I envisioned a colourful, magical, and lively painting with loose, mystical elements as well as natural ones like mountains, trees, snow, and stars. I pictured all the faces in the portrait as realistic, but the background would be abstract and mysterious, with floating elements that told the family story. Inspired by the visual music of Wassily Kandinsky, I sent Taunia some images to help them imagine a style and colour palette:
Both paintings above are works of Kandinsky, painted 30 years apart. Kandinsky had a rare but harmless condition called synaesthesia that let him see some sounds as shapes and colour, and he captured those visions in his masterpieces. He was also known to say he could hear his paintbox hiss as he mixed colours in it!
The first painting is looser and more representational, defined as "post impressionist" while the painting on the right is completely abstract. Both are perfectly orchestrated, balanced with rhythm and colour. Although I'm not usually a fan of abstract art, a reproduction of the second painting hangs in my living room, as it inspires me to interpret the world differently every day. It has an uplifting spirit that cheers me up... somehow the painting feels like a birthday party to me.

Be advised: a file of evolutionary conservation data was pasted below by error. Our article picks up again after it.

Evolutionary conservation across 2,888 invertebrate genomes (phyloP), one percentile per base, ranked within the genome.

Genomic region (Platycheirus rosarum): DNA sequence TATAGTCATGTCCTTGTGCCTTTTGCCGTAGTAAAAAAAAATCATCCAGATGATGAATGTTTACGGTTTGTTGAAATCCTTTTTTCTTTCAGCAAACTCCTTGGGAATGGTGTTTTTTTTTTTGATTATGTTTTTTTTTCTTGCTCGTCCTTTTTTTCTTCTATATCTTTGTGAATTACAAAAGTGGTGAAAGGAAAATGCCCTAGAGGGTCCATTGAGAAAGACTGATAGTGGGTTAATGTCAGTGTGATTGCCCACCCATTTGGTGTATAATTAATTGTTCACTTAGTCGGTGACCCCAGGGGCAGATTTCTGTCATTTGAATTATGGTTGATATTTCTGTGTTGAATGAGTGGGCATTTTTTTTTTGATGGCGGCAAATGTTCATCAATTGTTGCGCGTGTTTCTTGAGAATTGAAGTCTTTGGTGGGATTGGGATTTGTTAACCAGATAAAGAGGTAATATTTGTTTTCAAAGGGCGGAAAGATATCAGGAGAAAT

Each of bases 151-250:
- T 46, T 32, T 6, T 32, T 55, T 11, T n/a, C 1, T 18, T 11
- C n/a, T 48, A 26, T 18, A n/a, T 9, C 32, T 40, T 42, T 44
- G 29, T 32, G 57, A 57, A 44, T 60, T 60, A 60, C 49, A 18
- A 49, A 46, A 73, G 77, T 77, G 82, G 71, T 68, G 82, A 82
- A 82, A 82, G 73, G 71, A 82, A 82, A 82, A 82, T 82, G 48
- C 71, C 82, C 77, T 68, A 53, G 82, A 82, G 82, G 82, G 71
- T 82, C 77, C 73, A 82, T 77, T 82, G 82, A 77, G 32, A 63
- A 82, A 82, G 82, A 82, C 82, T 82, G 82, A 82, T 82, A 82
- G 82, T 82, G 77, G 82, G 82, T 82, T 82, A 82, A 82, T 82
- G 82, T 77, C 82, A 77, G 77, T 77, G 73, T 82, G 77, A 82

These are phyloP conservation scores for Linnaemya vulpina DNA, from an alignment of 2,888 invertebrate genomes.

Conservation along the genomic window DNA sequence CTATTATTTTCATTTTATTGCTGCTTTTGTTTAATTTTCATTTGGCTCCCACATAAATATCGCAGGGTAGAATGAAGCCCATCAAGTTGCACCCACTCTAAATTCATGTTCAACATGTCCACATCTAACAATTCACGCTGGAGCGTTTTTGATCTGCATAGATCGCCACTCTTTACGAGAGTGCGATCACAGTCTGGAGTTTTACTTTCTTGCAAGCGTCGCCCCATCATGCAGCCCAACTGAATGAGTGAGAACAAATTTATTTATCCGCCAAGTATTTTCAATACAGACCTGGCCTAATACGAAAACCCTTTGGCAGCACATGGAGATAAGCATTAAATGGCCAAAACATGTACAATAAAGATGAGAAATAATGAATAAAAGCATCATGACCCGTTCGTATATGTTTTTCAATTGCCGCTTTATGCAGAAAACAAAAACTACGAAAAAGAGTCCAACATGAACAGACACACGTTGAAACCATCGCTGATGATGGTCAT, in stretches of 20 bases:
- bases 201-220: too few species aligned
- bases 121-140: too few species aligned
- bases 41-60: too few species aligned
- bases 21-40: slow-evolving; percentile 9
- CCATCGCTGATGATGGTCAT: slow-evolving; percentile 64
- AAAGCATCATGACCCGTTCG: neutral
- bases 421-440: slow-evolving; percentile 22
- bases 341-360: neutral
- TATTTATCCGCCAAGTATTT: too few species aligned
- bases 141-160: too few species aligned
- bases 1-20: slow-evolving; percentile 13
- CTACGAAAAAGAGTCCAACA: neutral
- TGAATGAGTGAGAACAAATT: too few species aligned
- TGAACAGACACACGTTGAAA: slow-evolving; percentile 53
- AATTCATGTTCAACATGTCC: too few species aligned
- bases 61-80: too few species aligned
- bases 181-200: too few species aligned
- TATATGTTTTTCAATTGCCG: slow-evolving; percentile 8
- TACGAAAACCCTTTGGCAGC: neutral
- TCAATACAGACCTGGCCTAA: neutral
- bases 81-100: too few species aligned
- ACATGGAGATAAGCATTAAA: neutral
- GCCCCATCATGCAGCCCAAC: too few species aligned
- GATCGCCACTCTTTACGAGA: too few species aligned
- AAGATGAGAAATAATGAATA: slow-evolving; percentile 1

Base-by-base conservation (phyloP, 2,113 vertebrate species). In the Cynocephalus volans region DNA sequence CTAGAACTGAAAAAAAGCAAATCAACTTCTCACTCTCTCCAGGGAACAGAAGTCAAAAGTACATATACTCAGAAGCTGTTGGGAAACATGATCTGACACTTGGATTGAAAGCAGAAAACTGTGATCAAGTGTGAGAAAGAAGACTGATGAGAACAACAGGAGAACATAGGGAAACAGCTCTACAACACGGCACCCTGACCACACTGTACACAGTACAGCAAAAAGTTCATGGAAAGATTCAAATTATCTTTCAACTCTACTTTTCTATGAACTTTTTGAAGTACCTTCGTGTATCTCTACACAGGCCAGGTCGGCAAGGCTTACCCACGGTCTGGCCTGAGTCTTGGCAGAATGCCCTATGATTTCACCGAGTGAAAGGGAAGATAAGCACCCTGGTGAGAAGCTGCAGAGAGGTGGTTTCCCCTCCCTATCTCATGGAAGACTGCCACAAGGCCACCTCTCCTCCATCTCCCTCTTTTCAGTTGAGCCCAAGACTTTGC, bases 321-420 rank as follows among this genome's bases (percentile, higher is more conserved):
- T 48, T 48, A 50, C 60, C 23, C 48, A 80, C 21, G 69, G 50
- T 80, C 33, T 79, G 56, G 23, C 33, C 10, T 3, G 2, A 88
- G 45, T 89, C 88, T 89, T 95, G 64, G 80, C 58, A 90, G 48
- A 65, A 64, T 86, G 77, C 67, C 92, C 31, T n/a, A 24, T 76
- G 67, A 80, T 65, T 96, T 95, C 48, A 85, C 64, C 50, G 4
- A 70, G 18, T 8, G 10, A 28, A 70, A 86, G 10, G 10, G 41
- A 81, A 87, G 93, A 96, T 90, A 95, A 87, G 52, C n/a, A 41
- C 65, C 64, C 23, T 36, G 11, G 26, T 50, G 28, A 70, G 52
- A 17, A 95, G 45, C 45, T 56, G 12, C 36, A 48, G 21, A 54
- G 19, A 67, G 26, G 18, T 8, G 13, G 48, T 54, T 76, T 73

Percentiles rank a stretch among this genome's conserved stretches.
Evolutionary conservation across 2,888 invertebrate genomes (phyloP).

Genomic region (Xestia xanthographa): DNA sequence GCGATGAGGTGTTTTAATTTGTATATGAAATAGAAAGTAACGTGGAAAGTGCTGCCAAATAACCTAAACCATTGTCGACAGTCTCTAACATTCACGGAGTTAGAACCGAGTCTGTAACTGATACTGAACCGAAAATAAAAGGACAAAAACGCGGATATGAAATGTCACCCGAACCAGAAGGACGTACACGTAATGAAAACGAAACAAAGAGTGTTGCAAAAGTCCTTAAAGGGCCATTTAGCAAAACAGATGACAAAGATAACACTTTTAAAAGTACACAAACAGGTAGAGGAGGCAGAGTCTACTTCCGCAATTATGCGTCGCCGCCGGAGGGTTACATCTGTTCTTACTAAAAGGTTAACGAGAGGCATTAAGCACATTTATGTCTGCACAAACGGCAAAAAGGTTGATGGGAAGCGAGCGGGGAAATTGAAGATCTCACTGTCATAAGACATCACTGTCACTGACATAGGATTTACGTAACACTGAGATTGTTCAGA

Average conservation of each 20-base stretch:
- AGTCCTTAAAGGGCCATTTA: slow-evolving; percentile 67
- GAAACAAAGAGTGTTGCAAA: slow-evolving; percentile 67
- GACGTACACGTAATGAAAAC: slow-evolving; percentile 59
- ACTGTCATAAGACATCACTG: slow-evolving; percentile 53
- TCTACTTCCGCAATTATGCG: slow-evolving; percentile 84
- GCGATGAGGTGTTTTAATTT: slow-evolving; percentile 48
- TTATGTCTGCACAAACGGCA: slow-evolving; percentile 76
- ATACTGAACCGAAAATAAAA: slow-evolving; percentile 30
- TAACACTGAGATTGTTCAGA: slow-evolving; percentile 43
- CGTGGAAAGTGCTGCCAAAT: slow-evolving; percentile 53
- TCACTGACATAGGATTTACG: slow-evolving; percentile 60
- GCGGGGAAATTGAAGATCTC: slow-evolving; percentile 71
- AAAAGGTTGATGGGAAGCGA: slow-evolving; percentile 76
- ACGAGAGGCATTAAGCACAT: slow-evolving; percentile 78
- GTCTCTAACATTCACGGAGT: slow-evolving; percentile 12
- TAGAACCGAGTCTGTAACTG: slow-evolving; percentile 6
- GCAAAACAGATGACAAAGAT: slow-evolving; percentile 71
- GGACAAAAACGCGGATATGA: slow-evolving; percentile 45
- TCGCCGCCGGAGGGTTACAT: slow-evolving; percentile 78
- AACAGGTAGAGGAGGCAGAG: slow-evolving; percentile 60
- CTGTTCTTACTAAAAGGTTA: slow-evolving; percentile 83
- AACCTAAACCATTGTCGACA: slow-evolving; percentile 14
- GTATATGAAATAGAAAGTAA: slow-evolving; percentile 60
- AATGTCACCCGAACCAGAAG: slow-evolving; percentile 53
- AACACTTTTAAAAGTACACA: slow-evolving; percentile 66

Interviewing the Family
Along with the sketch, I sent Taunia a survey to help me get to know the family better. Some of the questions included:
What is everyone’s favourite colour? What is your favourite place in the world, and as a family? What animal or mythical creature does each person relate to?
If you could have a magical power, what would it be?
Their answers have me lots of insight and smiles. Being huge Harry Potter fans like myself, I learned that Taunia is a Slytherin, William (son) is a Ravenclaw like me, Darby (youngest daughter) is a Gryffindor, Lydia (far left, older daughter) a Hufflepuff, and Mike (dad) is a muggle...whose preferred magic is computer science. Mike also compares himself to an ogre, while Darby uses her magical powers to transform into a unicorn. What an awesome way to inspire an artist!
A Detailed Drawing
With this information, I worked on a more refined drawing:
I saw the foreground having a magical northern-lights inspired glow with abstracted objects floating around that represent their family spirit….math, science, art, space, and all things nerdy. I made sure to include a sparkly pink unicorn horn in the mix.